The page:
For me these two examples are examples of the word TO used as an operator. Not an infinitive. The TO functions to reveal a purpose, result, outcome or opinion.
This book is easy to read.
This question is hard to understand.
My advice is to work more.
His idea is to sing loudly.
For me, these other two examples are infinitive complements, grammar-wise.
In sentences patterned like as the ones in A) above, you can add, basically, any adjective and precede the adjective with an entire range of adverbs.
This book is extremely complex to understand.
This question is very easy to solve.
When you have: subject + predicate + TO as an operator + a result or purpose in the form of a verb, any adverb can be placed in front of the adjective.
The adverb TOO is very common in English.
The sentence: /The table is too heavy to be lifted/ is not really grammatical. You could say: The table is too heavy to be lifted by us. However, it is not very idiomatic. Idiomatic is: The table is too heavy FOR US to lift.
What is grammatical is: /The table is too heavy (for us) to lift/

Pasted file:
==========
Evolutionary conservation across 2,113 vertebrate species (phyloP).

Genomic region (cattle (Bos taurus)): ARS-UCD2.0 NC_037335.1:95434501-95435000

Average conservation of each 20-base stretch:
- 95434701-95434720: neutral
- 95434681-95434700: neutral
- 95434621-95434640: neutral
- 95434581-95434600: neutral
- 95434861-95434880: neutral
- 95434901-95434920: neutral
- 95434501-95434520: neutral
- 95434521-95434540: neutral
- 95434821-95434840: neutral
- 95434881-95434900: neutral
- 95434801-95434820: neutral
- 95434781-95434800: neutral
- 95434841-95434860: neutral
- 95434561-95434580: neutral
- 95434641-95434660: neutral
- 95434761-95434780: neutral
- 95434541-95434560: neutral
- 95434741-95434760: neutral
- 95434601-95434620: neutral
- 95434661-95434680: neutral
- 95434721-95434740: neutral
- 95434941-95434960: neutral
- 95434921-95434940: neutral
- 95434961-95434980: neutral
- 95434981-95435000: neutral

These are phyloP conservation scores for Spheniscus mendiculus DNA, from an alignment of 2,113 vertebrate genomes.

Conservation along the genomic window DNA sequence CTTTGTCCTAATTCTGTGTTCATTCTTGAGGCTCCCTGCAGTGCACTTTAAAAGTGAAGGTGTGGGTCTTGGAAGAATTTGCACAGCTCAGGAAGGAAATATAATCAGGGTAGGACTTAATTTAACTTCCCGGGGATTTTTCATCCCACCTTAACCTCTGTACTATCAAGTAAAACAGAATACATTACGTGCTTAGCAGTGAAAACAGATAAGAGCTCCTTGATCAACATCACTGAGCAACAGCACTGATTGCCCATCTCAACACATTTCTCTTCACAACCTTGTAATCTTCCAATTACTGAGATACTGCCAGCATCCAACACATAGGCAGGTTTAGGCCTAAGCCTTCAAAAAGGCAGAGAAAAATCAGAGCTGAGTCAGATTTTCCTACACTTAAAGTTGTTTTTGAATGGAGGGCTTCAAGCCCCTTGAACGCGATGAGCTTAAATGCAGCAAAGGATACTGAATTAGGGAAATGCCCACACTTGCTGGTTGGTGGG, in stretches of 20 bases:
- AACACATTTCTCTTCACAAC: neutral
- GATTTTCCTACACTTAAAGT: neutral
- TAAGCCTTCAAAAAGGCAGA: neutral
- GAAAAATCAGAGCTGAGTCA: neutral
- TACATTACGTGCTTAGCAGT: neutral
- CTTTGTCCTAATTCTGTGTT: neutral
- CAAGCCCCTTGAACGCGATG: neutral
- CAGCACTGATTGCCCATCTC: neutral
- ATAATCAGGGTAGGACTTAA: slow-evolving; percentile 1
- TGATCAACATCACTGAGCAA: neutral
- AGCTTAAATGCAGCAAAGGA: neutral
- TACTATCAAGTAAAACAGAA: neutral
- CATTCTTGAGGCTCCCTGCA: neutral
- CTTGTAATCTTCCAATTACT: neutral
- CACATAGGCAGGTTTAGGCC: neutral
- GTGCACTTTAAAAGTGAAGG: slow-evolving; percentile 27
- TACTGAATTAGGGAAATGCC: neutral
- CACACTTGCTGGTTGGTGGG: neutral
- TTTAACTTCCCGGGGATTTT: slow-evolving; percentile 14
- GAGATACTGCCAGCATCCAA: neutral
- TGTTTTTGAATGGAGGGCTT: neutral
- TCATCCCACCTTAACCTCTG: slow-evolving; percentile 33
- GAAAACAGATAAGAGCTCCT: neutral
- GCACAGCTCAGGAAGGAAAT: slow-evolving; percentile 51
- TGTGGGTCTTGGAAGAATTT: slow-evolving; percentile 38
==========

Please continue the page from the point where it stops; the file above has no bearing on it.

For the passive tense, you'd have to have something like this:
The lecture is too hard to be understood [by many students].
The speech is too long to be noted down by hand.
What determines A) is this:
Can you take: The book is easy to read and make it: To read a book?
The question is hard to understand: to understand a question.
So, the VERB after the TO OPERATOR has to make sense in this kind of transformation:
The bank is big to fail. To fail a bank: doubtful.
One does not "fail" a bank, though, conceivably, a regulator might fail a bank in an audit. To fail the bank [in the audit].
What has to examined is: whether the VERB can be made into a regular infinitival phrase with the noun. That's the question. The question is not about the adverb.
Compare the example above to:
Kids are hard to fail [to not support someone]. To fail kids. Yes, you can fail kids. Not be around to support them, for example. And also, the other meaning as to cause not to pass a test or exam: to fail kids.